This post is based off of a reading response in old class I was in Survey II: Architectural History 1750-Present. This has been my favorite to write, and I wanted to polish it and present it to the public. The article is “Ornament and Crime” by Adolf Loos. As I am currently in a class about Adolf Loos and Mies Van der Rohe, and due to some recent commetary, this post needs to be updated.
The article “Ornament and Crime” rejects the idea of ornament for architecture for modern times. Adolf Loos, the author and an architect, argues that he prefers the smooth and simple things over the wasteful, ornamented designs for cigarette books and shoes. Therefore, he prefers less ornament in architecture, and that is the future of architecture. There is no way to remove ornament completely, as other elements will decorate a building without directly referencing a past culture. Ornament should be used in a good amounts to portray the necessary symbolism of a building.
The character of a building comes from the ornament. Certain styles of architecture have certain meanings behind them correlating to time periods. Certain types of ornament come from these styles. The modern use of these ancient forms is like in allusion in a novel to another piece of literature. In a book, referencing the Bible can portray meaning as stories of virtue, and good vs. evil. In the same way, decorating a government building with Roman temple format can evoke power and greatness that the Romans are associated with. The removal of such ornament would remove such symbolism. It is possible to create new types of ornamentation, such as the ideas of Frank Lloyd Wright and his geometry. However, there is no way to remove ornament from already-built architecture without losing its character. Then, the building’s meaning must either be dependent on structure and form, or it can appear bland to the eyes.
Can a building exist without ornamentation? It is impossible to create a building without some elements forming the meaning behind the design, and decorating the building. Material can be one way to decorate a building without the “ornament” of old. The colors and textures behind limestone, brick, steel and other materials add to the character of the building by themselves. Glass evokes crystals, openness, and exuberance. Textured stone represents a weathered and old appearance. The color of these materials can adorn a building with symbolism. For example, white symbolizes purity and, gray steel is seen as sleek and futuristic. The other way a building can be decorated is by structure and form. The building can be rounded with curves such as Antonio Gaudi’s Casa Mila. The ideals of openness and freedom of expression can be associated with these curves. Another ideal can be a glass and steel grid and be based in openness, such as Mies van der Rohe’s designs. Grids enforce order in style, but glass allows such ideals to break this order. Structure can ornament a building, such as steel supports, or vertical columns. This returns to the original purpose of Greek and Roman columns, but removing the context. The use of vestigial structure can be ornament. Now the focus is on the engineering and emotion behind the building, rather than the décor and symbolism. Mies Van der Rohe’s Glass Skyscraper prototypes have no ornament, but let grids form style.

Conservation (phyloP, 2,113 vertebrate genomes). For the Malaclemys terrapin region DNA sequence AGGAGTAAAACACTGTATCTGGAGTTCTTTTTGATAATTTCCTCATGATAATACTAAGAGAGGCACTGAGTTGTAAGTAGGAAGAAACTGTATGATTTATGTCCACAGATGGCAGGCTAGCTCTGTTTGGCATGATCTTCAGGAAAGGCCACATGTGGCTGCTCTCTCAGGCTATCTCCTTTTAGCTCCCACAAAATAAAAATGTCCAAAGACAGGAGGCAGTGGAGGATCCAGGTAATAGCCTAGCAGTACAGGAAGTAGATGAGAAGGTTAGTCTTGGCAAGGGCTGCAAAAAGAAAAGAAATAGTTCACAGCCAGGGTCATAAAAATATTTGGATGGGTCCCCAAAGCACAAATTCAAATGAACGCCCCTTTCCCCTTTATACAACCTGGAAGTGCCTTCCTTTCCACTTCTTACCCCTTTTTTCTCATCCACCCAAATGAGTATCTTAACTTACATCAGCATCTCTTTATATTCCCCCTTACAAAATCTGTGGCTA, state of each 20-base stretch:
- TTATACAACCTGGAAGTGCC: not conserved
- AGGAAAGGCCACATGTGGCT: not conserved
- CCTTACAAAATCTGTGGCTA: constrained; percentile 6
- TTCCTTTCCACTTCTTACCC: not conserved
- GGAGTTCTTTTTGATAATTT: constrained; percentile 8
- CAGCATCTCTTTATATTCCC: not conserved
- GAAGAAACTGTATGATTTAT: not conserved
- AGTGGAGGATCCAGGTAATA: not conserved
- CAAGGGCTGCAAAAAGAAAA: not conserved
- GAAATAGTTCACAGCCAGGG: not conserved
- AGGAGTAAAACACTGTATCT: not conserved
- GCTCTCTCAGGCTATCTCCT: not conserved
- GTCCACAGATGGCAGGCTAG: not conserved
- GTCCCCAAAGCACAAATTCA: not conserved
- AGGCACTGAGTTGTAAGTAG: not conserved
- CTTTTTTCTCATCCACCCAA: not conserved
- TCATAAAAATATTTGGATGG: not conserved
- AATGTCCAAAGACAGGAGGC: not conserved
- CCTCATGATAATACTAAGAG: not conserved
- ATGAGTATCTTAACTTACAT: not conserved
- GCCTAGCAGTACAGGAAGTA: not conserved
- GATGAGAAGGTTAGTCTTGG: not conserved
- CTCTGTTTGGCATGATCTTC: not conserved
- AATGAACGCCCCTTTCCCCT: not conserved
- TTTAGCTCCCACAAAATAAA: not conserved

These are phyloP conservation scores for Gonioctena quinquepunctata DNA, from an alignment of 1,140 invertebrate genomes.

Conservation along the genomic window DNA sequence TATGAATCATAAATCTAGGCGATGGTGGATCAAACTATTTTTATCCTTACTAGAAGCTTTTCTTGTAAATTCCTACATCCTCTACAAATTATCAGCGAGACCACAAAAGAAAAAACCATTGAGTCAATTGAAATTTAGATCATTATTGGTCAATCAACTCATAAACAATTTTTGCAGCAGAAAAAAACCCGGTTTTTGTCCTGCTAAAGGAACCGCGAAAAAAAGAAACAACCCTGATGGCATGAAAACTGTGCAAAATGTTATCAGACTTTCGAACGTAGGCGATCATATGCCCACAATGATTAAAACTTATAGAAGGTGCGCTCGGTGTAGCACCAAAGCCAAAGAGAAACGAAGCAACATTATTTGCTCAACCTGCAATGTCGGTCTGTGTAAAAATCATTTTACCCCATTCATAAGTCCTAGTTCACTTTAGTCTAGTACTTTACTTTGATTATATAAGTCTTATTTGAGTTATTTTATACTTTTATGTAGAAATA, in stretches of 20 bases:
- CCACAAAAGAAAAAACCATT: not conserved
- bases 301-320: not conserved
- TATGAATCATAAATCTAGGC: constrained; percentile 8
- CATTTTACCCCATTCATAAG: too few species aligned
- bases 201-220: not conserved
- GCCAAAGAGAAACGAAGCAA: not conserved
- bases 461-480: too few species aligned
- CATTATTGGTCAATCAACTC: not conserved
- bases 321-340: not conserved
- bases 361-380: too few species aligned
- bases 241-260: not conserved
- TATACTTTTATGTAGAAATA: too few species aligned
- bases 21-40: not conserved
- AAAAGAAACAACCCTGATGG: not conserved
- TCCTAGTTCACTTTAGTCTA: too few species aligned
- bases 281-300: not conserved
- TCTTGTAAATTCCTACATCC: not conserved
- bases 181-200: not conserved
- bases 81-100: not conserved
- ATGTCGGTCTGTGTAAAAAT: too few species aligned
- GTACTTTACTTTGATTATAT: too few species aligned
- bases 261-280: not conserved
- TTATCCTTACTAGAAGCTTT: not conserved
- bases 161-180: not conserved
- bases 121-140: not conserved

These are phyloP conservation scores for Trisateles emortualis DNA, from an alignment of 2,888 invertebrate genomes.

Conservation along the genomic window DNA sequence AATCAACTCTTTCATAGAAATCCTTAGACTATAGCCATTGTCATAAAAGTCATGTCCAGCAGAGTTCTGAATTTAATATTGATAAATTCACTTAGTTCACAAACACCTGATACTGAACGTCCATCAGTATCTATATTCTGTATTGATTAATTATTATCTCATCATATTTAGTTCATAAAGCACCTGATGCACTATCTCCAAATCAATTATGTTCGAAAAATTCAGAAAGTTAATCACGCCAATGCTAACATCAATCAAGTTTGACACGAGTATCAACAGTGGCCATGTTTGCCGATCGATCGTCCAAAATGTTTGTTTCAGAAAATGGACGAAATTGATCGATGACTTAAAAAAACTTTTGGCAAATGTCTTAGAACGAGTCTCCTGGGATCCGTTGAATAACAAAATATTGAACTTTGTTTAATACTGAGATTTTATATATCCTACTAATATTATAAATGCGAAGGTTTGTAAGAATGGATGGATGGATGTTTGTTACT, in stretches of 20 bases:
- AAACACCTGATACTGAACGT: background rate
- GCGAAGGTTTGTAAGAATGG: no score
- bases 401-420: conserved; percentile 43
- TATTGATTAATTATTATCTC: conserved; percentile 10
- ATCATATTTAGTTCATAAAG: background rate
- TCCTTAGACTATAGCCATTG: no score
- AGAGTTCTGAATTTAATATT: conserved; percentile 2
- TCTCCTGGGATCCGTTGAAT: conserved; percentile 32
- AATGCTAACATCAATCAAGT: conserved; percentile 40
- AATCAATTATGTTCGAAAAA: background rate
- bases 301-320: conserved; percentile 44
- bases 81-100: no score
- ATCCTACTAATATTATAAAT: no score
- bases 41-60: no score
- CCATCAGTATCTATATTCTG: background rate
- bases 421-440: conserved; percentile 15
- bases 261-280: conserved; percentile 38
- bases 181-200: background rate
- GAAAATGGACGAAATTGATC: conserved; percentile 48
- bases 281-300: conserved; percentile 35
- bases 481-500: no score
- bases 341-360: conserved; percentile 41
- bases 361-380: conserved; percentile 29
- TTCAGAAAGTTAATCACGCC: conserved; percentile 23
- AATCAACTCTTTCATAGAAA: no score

These ideals do not just apply to the beginning of the 20th century, but today. New ideas in engineering must be created in order to create new building forms and ways to support them. Ornament that existed before the 20th century is not often used in newer buildings. As technology increases, new ideas are being created to which form and structure is becoming more unique, and these ideas ornament a space. So is ornament dead? No, but rather new ideas are creating new ways to decorate a building. Today, older buildings that exist remain relevant because of their symbolism. We still look for meaning in new buildings, but ornament is no longer the main way to present meaning.